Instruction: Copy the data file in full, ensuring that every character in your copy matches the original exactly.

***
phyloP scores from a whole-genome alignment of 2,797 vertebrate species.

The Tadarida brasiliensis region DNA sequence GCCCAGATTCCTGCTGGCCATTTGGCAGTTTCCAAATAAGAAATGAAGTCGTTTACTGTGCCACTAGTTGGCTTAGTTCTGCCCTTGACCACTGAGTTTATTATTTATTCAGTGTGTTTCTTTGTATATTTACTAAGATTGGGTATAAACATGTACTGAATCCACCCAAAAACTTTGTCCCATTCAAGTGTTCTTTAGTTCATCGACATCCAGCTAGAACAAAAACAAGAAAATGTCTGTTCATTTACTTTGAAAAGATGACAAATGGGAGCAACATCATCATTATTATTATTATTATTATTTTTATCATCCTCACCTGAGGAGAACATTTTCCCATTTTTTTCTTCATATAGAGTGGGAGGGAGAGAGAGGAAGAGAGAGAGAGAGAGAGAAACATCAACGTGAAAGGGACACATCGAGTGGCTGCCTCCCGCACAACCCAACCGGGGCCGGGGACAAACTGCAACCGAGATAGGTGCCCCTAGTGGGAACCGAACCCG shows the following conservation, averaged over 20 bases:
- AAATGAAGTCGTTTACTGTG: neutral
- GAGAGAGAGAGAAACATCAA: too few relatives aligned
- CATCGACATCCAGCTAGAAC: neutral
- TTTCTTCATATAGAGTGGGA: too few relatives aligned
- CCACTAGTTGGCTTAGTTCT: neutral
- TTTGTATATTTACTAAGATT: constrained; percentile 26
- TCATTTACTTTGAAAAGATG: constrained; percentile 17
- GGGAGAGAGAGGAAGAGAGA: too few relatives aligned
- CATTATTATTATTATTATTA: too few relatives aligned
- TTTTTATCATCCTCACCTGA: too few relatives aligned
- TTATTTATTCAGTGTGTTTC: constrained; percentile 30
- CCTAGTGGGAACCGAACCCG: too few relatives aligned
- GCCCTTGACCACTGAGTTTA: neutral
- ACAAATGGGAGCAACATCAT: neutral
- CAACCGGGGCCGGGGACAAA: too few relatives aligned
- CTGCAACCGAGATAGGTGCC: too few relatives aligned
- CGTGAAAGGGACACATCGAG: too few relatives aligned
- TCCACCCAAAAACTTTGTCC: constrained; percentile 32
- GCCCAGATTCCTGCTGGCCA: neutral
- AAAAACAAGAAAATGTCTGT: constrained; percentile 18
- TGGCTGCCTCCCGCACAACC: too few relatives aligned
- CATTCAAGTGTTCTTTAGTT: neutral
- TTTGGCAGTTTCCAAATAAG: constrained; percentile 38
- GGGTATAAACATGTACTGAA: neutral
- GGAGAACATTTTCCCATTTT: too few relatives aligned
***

phyloP scores from a whole-genome alignment of 2,797 vertebrate species.

The Tadarida brasiliensis region DNA sequence GCCCAGATTCCTGCTGGCCATTTGGCAGTTTCCAAATAAGAAATGAAGTCGTTTACTGTGCCACTAGTTGGCTTAGTTCTGCCCTTGACCACTGAGTTTATTATTTATTCAGTGTGTTTCTTTGTATATTTACTAAGATTGGGTATAAACATGTACTGAATCCACCCAAAAACTTTGTCCCATTCAAGTGTTCTTTAGTTCATCGACATCCAGCTAGAACAAAAACAAGAAAATGTCTGTTCATTTACTTTGAAAAGATGACAAATGGGAGCAACATCATCATTATTATTATTATTATTATTTTTATCATCCTCACCTGAGGAGAACATTTTCCCATTTTTTTCTTCATATAGAGTGGGAGGGAGAGAGAGGAAGAGAGAGAGAGAGAGAGAAACATCAACGTGAAAGGGACACATCGAGTGGCTGCCTCCCGCACAACCCAACCGGGGCCGGGGACAAACTGCAACCGAGATAGGTGCCCCTAGTGGGAACCGAACCCG shows the following conservation, averaged over 20 bases:
- AAATGAAGTCGTTTACTGTG: neutral
- GAGAGAGAGAGAAACATCAA: too few relatives aligned
- CATCGACATCCAGCTAGAAC: neutral
- TTTCTTCATATAGAGTGGGA: too few relatives aligned
- CCACTAGTTGGCTTAGTTCT: neutral
- TTTGTATATTTACTAAGATT: constrained; percentile 26
- TCATTTACTTTGAAAAGATG: constrained; percentile 17
- GGGAGAGAGAGGAAGAGAGA: too few relatives aligned
- CATTATTATTATTATTATTA: too few relatives aligned
- TTTTTATCATCCTCACCTGA: too few relatives aligned
- TTATTTATTCAGTGTGTTTC: constrained; percentile 30
- CCTAGTGGGAACCGAACCCG: too few relatives aligned
- GCCCTTGACCACTGAGTTTA: neutral
- ACAAATGGGAGCAACATCAT: neutral
- CAACCGGGGCCGGGGACAAA: too few relatives aligned
- CTGCAACCGAGATAGGTGCC: too few relatives aligned
- CGTGAAAGGGACACATCGAG: too few relatives aligned
- TCCACCCAAAAACTTTGTCC: constrained; percentile 32
- GCCCAGATTCCTGCTGGCCA: neutral
- AAAAACAAGAAAATGTCTGT: constrained; percentile 18
- TGGCTGCCTCCCGCACAACC: too few relatives aligned
- CATTCAAGTGTTCTTTAGTT: neutral
- TTTGGCAGTTTCCAAATAAG: constrained; percentile 38
- GGGTATAAACATGTACTGAA: neutral
- GGAGAACATTTTCCCATTTT: too few relatives aligned